New 2017 road tax rules explained
From 1 April 2017, all new cars will be taxed against three new VED bands - zero, standard and premium - with taxation calculated on a combination of emissions and the list price of the vehicle.
This means that only cars that emit zero CO2 and cost less than £40,000 to buy new will qualify for zero VED. The majority of petrol and diesel cars will pay a standard rate of £140 a year, while hybrids will pay slightly less, £130 per year.
As well as new VED bands, the government is introducing new first year rates, which are calculated on the CO2 emission levels. Most family car buyers will pay between £100 - £160 for the first year rate, while the most polluting cars (255g/km+ of CO2) will pay as much as £2000. All cars registered before April 1 2017 will continue to be taxed against the old CO2 emission levels.
Looking for a tax free car before the new rules come into force? Top 10 cars to buy before the VED changes
How will the new VED rules affect me?
The new rules will only affect new car buyers. The current VED bands - which are taxed against CO2 emission levels - will remain in place for all cars registered before the 1 April 2017. This means cars that emit up to 100g/km of CO2 (band A) will continue to pay zero VED. The rates for other bands (B - M) will most likely rise with inflation.
Will electric car owners have to pay road tax?
Most new electric vehicles will continue to qualify for zero VED for the foreseeable future. However, electric cars that cost more than £40,000 to buy will be liable for the premium car tax rate. That means owners will pay nothing for the first year rate and £310 for the following five years. Once the car is older than six years, it will again qualify for zero VED.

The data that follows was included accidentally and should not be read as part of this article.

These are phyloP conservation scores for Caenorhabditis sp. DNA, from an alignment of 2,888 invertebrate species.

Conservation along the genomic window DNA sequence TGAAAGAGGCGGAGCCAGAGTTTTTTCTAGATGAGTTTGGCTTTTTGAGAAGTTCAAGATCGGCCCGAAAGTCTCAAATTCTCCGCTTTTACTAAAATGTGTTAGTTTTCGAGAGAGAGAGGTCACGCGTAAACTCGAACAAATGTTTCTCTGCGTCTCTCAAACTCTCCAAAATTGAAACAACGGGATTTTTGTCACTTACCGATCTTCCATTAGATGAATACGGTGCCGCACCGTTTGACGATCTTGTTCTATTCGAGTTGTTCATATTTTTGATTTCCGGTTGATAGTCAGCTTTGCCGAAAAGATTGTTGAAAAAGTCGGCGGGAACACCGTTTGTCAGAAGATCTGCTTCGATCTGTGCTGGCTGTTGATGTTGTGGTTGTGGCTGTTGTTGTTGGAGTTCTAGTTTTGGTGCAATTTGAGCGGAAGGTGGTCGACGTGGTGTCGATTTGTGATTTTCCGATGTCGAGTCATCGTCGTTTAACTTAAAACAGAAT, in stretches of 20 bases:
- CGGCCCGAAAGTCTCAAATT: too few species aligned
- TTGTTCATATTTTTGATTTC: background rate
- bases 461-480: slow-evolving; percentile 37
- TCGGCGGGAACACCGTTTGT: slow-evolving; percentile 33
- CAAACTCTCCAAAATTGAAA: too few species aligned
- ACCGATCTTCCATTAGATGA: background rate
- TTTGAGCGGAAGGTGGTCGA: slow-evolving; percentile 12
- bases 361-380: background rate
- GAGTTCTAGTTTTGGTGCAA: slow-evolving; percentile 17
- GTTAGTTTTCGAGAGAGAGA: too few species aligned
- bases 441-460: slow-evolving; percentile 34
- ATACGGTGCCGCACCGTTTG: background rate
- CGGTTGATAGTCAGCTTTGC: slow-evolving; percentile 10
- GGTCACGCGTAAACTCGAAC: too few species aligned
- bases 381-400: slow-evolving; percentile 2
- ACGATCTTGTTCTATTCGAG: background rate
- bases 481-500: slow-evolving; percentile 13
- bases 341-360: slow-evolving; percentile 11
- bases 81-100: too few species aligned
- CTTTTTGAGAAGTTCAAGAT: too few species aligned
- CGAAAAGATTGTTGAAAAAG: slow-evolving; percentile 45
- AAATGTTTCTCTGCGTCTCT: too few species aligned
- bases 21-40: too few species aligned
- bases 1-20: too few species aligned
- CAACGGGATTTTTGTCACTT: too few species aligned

Tell me about the new VED bands
They're surprisingly simple. 'Zero' emission cars pay nothing, 'Standard' cars pay £140 after the first year and anything that costs more than £40,000 to buy will pay an additional premium of £310 on top, for a total of £450, after the first year. There are also new first year rates, spanning from £10 to £2000, depending on how much CO2 the car produces.
Will owners of expensive cars be worse off?
Some will, given the hike in the first year rate, but a number of polluting cars will benefit from the new system. Buyers of expensive hybrids will be punished, although the government claims that 95 per cent of petrol and diesel car owners will pay £140 a year.
How will this impact owners of hybrids and low emission vehicles
Badly. All hybrid buyers will have to pay for road tax, although it won't be quite as much as petrol or diesel cars. Instead, a new first year rate will be introduced and owners will then be required to pay £130 for every year after - a move that will add up to £500 to the long-term running costs of some of Britain’s cleanest and most efficient cars. However, if you already own a hybrid (or buy one before the 1 April 2017) your VED bills will remain unchanged.
Is the government going to make more money out this new system?
Even by the government’s own predictions, the new VED system will net an additional £1.4 billion over the next four years. There is some good news though; all of the money raised from VED should eventually be used to improve the UK's roads.
What about vans?
VED for commercial vehicles remains unchanged, for now.
And classic cars?
No change there either. Owners will continue to pay the standard VED rates for pre-2001 cars.
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